Bradley Chubb, Justin Jones, Kentavius Street, B.J. Hill, and Larrell Murchison. Those five names have one thing in common: They’re all NFL defensive linemen that played their college football at NC State.
The NC State has earned the reputation of being somewhat of a D-line factory over the past several years.
And the list doesn’t stop with the names at the top. This year’s defensive line draft hopeful pouring out of Raleigh is Alim McNeill, a 6-foot-2, 320-pound defensive tackle.
A physical, disruptive defender that has his best football in front of him, McNeill recently spoke exclusively with The Draft Network about his multi-sport background, which current NFL defender he’d love to learn from, how playing at NC State prepared him for what’s to come, and what kind of skill set he brings to the next level.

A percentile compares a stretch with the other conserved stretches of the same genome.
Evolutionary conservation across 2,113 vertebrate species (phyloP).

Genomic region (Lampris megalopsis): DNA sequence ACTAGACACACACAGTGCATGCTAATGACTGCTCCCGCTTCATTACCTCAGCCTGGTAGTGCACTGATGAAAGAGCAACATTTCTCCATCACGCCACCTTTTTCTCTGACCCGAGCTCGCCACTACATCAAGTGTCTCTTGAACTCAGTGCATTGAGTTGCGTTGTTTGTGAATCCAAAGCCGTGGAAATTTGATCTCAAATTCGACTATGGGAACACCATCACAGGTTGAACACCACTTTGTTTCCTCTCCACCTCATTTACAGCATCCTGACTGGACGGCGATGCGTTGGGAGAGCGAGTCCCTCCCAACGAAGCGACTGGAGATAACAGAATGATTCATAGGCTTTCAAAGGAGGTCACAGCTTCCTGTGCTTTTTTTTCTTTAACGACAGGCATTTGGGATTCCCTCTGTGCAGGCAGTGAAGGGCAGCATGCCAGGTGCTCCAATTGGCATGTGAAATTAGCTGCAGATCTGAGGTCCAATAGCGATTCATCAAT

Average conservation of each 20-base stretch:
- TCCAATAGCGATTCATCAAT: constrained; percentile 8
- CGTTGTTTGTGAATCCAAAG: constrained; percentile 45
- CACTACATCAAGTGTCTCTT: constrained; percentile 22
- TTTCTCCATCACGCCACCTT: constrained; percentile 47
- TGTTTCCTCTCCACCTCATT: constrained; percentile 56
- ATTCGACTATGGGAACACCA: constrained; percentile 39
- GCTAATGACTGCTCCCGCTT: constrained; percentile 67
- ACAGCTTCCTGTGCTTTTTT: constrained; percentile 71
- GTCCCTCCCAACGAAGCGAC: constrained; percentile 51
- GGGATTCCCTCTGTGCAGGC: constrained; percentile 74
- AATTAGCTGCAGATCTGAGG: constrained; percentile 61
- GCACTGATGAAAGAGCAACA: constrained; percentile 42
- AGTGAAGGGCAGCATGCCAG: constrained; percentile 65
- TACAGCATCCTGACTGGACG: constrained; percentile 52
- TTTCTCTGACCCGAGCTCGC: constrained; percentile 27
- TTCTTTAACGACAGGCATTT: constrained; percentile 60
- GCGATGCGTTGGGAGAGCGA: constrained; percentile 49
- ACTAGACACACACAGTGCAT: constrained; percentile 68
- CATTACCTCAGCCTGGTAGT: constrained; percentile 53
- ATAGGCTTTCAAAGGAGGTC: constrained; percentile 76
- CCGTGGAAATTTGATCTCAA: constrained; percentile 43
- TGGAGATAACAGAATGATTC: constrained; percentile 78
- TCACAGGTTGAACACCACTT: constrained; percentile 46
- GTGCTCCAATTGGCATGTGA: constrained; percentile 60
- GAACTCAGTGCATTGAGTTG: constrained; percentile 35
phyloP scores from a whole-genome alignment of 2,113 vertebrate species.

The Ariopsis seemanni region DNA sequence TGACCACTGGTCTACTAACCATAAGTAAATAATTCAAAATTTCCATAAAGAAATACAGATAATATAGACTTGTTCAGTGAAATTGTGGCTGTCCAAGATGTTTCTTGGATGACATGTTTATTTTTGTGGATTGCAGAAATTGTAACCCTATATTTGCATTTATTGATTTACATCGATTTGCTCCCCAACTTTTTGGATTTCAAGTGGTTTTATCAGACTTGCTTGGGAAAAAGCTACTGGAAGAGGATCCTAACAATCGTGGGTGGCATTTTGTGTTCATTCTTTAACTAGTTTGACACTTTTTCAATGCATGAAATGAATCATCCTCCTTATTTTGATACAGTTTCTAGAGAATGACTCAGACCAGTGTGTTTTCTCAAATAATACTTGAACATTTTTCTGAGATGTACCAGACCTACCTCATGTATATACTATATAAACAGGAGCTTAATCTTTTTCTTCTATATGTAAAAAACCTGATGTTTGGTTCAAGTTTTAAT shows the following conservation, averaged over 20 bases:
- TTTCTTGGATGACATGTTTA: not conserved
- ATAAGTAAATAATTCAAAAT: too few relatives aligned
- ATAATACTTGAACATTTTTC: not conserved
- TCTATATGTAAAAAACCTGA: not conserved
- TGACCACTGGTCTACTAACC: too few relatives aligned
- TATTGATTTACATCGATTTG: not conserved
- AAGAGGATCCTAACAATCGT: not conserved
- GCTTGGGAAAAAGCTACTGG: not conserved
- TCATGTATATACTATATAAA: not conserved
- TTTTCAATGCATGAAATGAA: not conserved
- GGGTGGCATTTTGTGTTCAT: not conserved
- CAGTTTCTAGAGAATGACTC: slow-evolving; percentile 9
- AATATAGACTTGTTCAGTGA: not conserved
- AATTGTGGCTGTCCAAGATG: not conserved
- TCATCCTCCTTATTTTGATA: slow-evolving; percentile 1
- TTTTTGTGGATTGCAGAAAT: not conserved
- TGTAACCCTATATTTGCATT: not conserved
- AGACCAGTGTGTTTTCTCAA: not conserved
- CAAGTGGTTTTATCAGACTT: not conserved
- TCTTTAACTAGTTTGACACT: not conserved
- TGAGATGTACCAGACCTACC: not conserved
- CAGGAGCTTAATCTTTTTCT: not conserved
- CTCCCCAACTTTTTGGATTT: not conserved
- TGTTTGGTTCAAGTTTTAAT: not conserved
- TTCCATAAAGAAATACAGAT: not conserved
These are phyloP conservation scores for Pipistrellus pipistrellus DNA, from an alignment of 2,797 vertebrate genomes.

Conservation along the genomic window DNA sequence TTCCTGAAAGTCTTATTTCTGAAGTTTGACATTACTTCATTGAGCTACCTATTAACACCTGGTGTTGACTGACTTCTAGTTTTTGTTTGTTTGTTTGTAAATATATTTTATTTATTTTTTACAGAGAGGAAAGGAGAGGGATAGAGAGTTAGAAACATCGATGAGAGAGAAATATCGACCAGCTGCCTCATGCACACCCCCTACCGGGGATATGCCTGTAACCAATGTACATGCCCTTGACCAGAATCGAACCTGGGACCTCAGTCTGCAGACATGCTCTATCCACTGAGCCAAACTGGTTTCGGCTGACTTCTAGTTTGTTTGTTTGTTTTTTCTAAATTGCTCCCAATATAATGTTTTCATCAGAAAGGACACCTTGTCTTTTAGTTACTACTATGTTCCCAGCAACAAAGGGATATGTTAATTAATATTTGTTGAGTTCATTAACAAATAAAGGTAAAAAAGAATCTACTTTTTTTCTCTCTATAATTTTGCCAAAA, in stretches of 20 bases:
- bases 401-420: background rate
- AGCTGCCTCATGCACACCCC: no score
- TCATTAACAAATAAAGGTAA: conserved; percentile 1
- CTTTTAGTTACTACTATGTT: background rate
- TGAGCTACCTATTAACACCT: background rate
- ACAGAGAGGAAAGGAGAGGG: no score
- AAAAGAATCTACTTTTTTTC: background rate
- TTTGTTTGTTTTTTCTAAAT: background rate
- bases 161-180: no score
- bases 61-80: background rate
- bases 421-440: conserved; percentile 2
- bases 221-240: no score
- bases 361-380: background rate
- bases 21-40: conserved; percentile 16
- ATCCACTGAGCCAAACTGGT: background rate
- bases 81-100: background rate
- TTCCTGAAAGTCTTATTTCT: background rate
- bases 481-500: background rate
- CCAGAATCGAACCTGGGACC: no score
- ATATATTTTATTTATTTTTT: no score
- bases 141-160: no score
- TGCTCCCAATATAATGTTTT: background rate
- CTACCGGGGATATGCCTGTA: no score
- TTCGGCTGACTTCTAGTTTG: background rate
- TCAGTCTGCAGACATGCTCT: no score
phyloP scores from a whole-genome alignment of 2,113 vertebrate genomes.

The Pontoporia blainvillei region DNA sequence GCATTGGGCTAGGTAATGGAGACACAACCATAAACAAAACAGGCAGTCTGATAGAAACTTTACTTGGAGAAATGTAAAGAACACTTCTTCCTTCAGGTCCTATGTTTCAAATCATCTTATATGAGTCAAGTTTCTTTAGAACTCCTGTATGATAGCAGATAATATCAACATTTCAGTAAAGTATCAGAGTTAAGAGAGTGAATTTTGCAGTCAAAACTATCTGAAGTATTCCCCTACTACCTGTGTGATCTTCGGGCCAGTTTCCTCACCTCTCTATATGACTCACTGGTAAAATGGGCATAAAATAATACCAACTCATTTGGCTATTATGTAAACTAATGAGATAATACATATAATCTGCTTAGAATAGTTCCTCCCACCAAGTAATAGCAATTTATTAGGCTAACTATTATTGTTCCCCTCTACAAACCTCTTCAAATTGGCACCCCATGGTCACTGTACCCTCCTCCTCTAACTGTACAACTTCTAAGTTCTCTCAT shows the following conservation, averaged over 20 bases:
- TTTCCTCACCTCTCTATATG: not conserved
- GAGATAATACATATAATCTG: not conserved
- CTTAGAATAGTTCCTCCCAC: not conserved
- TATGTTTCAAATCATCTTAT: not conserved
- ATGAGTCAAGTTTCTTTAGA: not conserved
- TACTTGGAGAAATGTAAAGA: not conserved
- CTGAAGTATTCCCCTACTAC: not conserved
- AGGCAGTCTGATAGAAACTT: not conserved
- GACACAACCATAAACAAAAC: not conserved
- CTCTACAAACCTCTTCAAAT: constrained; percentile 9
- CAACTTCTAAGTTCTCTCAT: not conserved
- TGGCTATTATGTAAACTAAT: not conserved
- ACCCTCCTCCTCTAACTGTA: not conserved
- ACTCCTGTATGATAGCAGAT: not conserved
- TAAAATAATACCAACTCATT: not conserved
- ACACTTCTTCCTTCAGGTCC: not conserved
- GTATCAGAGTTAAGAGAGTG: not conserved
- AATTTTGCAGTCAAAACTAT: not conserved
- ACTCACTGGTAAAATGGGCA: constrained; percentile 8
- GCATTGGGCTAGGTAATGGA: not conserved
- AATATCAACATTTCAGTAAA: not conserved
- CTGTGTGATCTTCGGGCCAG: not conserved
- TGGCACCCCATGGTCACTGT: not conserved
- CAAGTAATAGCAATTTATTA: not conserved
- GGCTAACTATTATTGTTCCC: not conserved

JM: You actually played some baseball in high school, the right field position to be specific. You were good at it. You batted .355 as a senior. How did playing baseball make you a better football player?
AM: I think it worked tremendously in my favor. Hand-eye coordination is a big one. It also kept me in shape (laughs). I was running. It definitely increased my speed. Baseball improved me in so many areas. It definitely made me a better football player. A lot of the same skills apply on the football field. The biggest thing was hand-eye coordination.
JM: How and when did you ultimately decide to pursue a career in football instead of baseball?